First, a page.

It’s now more than sixty years since the independence movement in the late 1950s and early 1960s transformed nearly all of sub-Saharan Africa into independent countries. Hopes soared for a new era of progress and prosperity. But six plus decades on, with essentially no exceptions (maybe Botswana?), the 49 countries of sub-Saharan Africa are about as poor as ever.
The New York Times treats the subject in a big piece by Patricia Cohen a few days ago on September 18. Sorry if this is behind their paywall, but I subscribe to this stuff so that you don’t have to. In the treatment at the Times, this is just a case of the sad cruelty of nature, an extreme instance of “bad luck.” But we can learn a good deal about the true source of the bad luck by looking at clues that Ms. Cohen and the Times inadvertently drop in the course of their reporting, without even noticing that they are doing it.
The funny thing about the bad luck of sub-Saharan Africa is that it seems to afflict all 49 countries at the same time, even as elsewhere in the world at least a few countries (South Korea, Taiwan, Thailand) are able to find the magic recipe to rise out of poverty.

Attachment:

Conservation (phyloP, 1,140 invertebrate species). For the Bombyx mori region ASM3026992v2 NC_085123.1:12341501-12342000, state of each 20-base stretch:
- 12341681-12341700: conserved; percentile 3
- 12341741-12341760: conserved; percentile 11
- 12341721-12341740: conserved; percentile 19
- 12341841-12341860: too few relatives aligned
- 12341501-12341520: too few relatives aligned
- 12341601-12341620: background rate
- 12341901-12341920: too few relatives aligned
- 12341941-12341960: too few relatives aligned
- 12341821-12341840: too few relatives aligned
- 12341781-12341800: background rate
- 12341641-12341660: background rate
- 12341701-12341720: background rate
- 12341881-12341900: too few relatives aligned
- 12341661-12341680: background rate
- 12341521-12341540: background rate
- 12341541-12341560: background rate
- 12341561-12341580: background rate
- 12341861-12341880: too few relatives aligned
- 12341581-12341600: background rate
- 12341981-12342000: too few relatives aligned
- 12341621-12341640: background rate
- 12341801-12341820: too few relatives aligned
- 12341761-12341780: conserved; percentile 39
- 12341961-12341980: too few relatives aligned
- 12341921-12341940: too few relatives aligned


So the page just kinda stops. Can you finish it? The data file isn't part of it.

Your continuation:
This week’s piece in the Times focuses particularly on the country of Ghana. The headline is “Crisis and Bailout: The Tortuous Cycle Stalking Nations in Debt.” The sub-headline is “The government of Ghana is essentially bankrupt, and has turned to the International Monetary Fund for its 17th financial rescue since 1957.” Seventeen financial bailouts in 66 years since 1957 would be more than one bailout every four years.
In Ms. Cohen’s reporting, the “tortuous cycle” of debt is just an inevitable fact of life for poor nations, one that somehow persists despite the best efforts of the very best and cleverest people. A few excerpts:
The government is essentially bankrupt. After defaulting on billions of dollars owed to foreign lenders in December, the administration of President Nana Akufo-Addo had no choice but to agree to a $3 billion loan from the lender of last resort, the International Monetary Fund. It was the 17th time Ghana has been compelled to turn to the fund since it gained independence in 1957. This latest crisis was partly prompted by the havoc of the coronavirus pandemic, Russia’s invasion of Ukraine, and higher food and fuel prices. But the tortuous cycle of crisis and bailout has plagued dozens of poor and middle-income countries throughout Africa, Latin America and Asia for decades.